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Reflections on Galatians

Saint Paul

Galatians 1

(Galatians 1) Paul, an apostle, (not of men, neither by man, but by Jesus Christ, and God the Father, who raised him from the dead;)

Paul steps right up and slams down the gauntlet. There was an idea circulating that Paul was not really an apostle. Take it or leave it, Paul addresses this head on. There was also an idea that, while Jesus was a great Rabbi, that is all that he was. Paul dismisses that by the strong statement of Jesus' resurrection.

There was a deep divide in the early church between those who believed that the faith of Jesus was merely another flavor of Judaism and those who accepted the fact that Jesus had brought something both new and old. It was old in that it went all the way back to Abraham and beyond. It was new in that it made a total departure from practical Judaism.

Jesus made it plain that they could not fit him into the framework of received Judaism. His teachings were new wine, and they would destroy old wineskins if you tried to put them there.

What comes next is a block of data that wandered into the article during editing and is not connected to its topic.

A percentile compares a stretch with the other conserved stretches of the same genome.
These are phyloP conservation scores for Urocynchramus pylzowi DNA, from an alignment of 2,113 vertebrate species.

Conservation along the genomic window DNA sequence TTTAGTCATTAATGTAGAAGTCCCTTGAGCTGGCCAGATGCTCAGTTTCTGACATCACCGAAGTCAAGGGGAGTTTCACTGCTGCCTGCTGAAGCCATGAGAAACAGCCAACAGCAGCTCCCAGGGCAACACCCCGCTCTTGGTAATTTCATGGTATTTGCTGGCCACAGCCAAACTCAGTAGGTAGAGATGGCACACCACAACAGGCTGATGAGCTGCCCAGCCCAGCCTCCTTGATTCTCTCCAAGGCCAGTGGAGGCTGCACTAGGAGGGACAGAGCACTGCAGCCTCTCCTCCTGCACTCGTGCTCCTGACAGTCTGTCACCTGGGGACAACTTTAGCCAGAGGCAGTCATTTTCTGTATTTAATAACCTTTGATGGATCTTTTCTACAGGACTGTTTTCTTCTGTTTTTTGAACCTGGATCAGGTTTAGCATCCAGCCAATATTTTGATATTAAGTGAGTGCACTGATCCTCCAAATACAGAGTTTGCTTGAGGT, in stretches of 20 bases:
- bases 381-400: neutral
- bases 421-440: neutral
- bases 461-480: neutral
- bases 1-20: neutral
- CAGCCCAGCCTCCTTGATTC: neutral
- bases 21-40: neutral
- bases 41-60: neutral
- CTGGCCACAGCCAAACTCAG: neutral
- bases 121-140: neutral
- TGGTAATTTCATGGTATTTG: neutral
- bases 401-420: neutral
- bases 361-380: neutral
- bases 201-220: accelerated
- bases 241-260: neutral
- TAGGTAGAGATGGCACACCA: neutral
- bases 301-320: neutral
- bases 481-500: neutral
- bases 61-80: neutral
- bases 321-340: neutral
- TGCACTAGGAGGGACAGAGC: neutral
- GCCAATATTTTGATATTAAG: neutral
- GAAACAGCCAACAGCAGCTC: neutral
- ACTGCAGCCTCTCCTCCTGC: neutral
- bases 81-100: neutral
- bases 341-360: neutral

This was easy for Jesus to say, but it was not so easy for those who believed in him to assimilate. It was hard to lay aside the old traditions, especially when those old traditions made you feel special, chosen, set apart. They thought of their faith as a Jewish religious. They thought of Jesus message as a kind of Christian Judaism. These found themselves at odds with Peter and especially Paul.

{2} And all the brethren which are with me, unto the churches of Galatia: {3} Grace be to you and peace from God the Father, and from our Lord Jesus Christ, {4} Who gave himself for our sins, that he might deliver us from this present evil world, according to the will of God and our Father: {5} To whom be glory for ever and ever. Amen.

{6} I marvel that ye are so soon removed from him that called you into the grace of Christ unto another gospel: {7} Which is not another; but there be some that trouble you, and would pervert the gospel of Christ.

So we have to accept the possibility that the Gospel could become corrupted, perverted to such an extent that it might as well be another Gospel entirely. This new Gospel is a move away from the grace of Christ.

There is a common error that enters at this point in the thinking of some. They think that the means of salvation in the Old Testament was works, while in the New Testament it was grace. Wrong. Grace is an Old Testament doctrine. Salvation in Judaism was by works. Salvation in the Old Testament was by Grace as will become apparent.